Social Audit Ltd
P O Box 111 London NW1 8XG
Telephone/Fax 44 (0)171 586 7771


Mr Peter Clift, Executive Officer
Prescription Medicines Code of Practice Authority
12 Whitehall
London SW1A 2DY 10 September 2002

Dear Mr Clift,

Case AUTH/1318/5/02 Safety of Seroxat (paroxetine)

Thank you for your letter of 5 September, enclosing GlaxoSmithKline’s response to our appeal in the above case.

The Company has failed to address almost all of the issues raised in our Appeal dated 1st August and we are generally content to rely on the assertions and arguments raised therein. We submit that the Company’s refusal to address these issues (See Appendix) gives further and substantial grounds for our complaint that GSK is bringing discredit on, and reducing confidence in the pharmaceutical industry, in breach of Clause 2 of the Code of Practice.

The Company’s pleading, in relation to Clause 3.2, wholly misses our point. The company’s defense is that its briefings and promotional materials complied with the SPC, as that Clause requires. But they have not addressed our point, that compliance with the SPC is necessary, but not in itself sufficient for compliance with the APBI Code. For reasons stated in our Appeal, the company’s briefings and promotional materials – particularly because they are directed at lay media and patient audiences - are seriously misleading, notably by giving the impression that both the MCA/CSM and EMEA had made some definitive assessment of the dependence problem and arrived at some binding conclusion. GSK had no reason to continue to defend its position that this issue was cut and dried, since they learned that the CSM would be reinvestigating this issue, one month before they wrote to you in response to our Appeal.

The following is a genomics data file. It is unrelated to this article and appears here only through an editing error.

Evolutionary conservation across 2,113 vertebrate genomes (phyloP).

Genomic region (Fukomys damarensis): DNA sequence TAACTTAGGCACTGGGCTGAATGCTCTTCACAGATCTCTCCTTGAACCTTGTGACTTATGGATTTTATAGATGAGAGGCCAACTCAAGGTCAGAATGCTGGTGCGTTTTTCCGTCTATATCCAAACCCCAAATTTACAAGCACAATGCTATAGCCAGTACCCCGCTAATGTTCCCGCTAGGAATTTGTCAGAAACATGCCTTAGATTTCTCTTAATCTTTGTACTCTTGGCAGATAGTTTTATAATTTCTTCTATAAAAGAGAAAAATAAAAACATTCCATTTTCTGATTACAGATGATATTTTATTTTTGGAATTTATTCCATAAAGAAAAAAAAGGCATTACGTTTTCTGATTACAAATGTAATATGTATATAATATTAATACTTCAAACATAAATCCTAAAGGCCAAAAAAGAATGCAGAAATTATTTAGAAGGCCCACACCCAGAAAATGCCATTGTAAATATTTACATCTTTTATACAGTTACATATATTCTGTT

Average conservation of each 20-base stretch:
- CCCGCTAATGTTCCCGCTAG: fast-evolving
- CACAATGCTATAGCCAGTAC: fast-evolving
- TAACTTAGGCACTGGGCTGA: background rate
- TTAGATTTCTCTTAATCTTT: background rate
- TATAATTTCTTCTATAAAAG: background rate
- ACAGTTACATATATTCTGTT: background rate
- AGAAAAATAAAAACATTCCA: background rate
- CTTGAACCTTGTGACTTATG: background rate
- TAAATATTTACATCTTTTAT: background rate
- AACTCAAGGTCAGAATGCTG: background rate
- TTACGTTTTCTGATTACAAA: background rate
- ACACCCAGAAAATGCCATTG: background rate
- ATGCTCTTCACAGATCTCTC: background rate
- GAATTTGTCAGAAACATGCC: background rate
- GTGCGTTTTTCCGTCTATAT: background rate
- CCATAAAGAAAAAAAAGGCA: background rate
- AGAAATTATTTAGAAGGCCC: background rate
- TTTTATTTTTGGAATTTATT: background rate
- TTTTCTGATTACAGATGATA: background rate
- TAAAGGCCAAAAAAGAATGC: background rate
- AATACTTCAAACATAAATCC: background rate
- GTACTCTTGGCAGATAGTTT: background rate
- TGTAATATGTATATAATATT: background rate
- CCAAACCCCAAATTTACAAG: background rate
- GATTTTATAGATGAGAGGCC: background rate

It is really quite chilling to read that the Company is unable to find any meaning in the sample of reports from users, claiming that that such evidence is inadmissible under the Code. The collective significance of these reports was a key factor in persuading the CSM to reinvestigate this issue. For the company to argue, in effect, that that there is no problem of the kind that many paroxetine users are reporting reinforces our view that patients have little reason to trust them.